Now, I came across this study and this study is quite eyeopening and it shows you how you can influence somebody with a simple phrase that is negative. Yeah. Here it comes. They did a study and what they were looking to do is that they had a person who needed money for a parking meter, right, person needs money for a parking meter, and the study would say, just approach any random pedestrian and asked them if they would be willing to give you money for the meter. So in other words, you would approach somebody and you say, “Excuse me, would you be willing to give me some money for the meter?”
Now, what do you think the yes rate was on that one? What do you think it was? 10%, 20%? Yay. If you said 0%, you’re probably from the East coast. That was a joke. If you’re from Midwest, especially Minnesota, you probably said 80% would say yes. Again, that was a joke too. But the study revealed that 50% of the people agreed to give the person some money for the meter. Wow. 50% decided to give them money for the meter. So then they wanted to find out, is there a way to increase that number? And what they decided to do was to use a phrase that would acknowledge the resistance to giving somebody money, acknowledge their hesitancy, and then make the request. So instead of just say, “Would you be willing to give me money for the meter?” They edit this phrase at the beginning, a preamble goes, “Look, excuse me, sir. I know you might not want to, I know you might not want to, but would you be willing to give me money for the meter?”
What do you think happened? That’s right. There was a spike in the number of yeses. Why? Why did that work? Why did that work in the majority of cases? Let’s analyze this. By acknowledging the resistance, I know you might not want to, but, and by the way, you realize that but negates the previous statement, but the interesting part here is that you’re acknowledging that they might not want to do it. I know you might not want to, but is there any way you’d be willing to give me money for the meter? And so I think this is a simple, powerful way to kind of lower the buyer’s resistance. I know you may not want to, for example, but would you be willing to start next week? Let’s say I want to ask somebody to start a project, right? And I know they’re busy, but I said, “I know you might not want to, but would you be willing to start next week?”
Or how about this one? Let’s say you’re trying to set up a meeting and you say something like this, “I know you might not want to, but can we get together next Monday for 30 minutes or so?” And again, you’ll feel the difference because again, you’re acknowledging that they’re busy, that there may be some resistance, but by doing that, you lower that resistance. How about this one? “I know you might be busy or you may not want to, but buying this now will save you a lot of headaches and money in the long run.” That’s a nice way to do an upsell right there. I know you may not want to, but buying this now or adding this feature will save you a lot of headaches and a lot of money in the long run.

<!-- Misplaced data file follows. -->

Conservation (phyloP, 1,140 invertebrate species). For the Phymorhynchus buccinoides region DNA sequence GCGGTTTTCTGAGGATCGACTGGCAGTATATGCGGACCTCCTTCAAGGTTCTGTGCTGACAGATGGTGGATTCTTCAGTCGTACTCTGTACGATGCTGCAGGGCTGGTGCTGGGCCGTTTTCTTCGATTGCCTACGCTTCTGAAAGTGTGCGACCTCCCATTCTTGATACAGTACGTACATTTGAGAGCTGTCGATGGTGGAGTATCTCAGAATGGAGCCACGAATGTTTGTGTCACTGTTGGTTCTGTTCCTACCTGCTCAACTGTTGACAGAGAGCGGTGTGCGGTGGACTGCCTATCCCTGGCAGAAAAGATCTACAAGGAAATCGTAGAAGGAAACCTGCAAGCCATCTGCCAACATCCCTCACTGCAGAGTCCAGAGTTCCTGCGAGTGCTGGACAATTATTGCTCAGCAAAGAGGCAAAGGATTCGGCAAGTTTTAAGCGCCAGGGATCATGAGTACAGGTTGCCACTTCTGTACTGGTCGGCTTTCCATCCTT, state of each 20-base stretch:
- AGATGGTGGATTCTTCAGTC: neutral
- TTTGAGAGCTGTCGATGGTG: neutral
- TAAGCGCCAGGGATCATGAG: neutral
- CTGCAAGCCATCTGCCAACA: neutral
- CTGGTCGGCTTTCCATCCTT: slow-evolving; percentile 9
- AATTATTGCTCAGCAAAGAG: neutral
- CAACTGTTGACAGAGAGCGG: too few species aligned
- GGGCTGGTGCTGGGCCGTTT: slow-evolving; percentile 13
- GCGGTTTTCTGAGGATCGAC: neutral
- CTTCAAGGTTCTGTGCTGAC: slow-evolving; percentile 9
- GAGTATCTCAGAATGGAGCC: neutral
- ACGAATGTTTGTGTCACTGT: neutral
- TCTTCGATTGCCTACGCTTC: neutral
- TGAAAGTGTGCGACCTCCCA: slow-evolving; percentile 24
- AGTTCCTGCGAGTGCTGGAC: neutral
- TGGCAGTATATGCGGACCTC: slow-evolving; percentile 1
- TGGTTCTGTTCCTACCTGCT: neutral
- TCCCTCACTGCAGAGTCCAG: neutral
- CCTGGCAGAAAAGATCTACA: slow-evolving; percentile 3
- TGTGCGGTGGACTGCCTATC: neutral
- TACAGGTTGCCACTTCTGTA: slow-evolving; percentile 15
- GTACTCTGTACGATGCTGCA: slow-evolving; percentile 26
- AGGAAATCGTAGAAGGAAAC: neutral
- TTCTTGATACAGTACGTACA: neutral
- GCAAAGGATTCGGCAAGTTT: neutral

So there are so many ways, and by the way, you don’t have to use the I know you may not want to, but. You can come up with your own variations, maybe say something like this, “Maybe now isn’t a good time, but, maybe now isn’t a good time, but can we get together on Monday for 30 minutes or so?” Or how about this one? You’ve heard this one. “Look, I know you’re really busy, but would you be willing to get together for five to 10 minutes next week so we can discuss this?” That’s if you’re trying to get a meeting. So there are so many ways that you can use this, but again, the request is always going to be there. But by putting this preamble, acknowledging the resistance that, in other words, they’re busy, they’ve got other things to do and they may not want to do it. For some reason, psychologically, that kind of takes us away from this reactance mode.
Remember, when people push you into a corner, you react, right? When people force you to do something, like you have to attend that meeting, you’re like, “No, I don’t.” And so that causes that reactance. But by saying you may not want to, you may not have the time, phrases like that remove the person out of the quarter and give them options. Because isn’t that, as human beings, what we want? We don’t like people to restrict our freedom. Would you agree with that? We don’t like anybody to restrict our movement, our freedom, our ability to do anything, but we appreciate when somebody acknowledges that we might be busy, that we may not have the time, that I know it’d be a great sacrifice to them if they were to do me a favor. By acknowledging that, you’re more likely to get a yes than a no.
Leave me some feedback. I love to hear your opinion or how you would use this strategy in your business. Let me know what you think, I’d greatly appreciate it.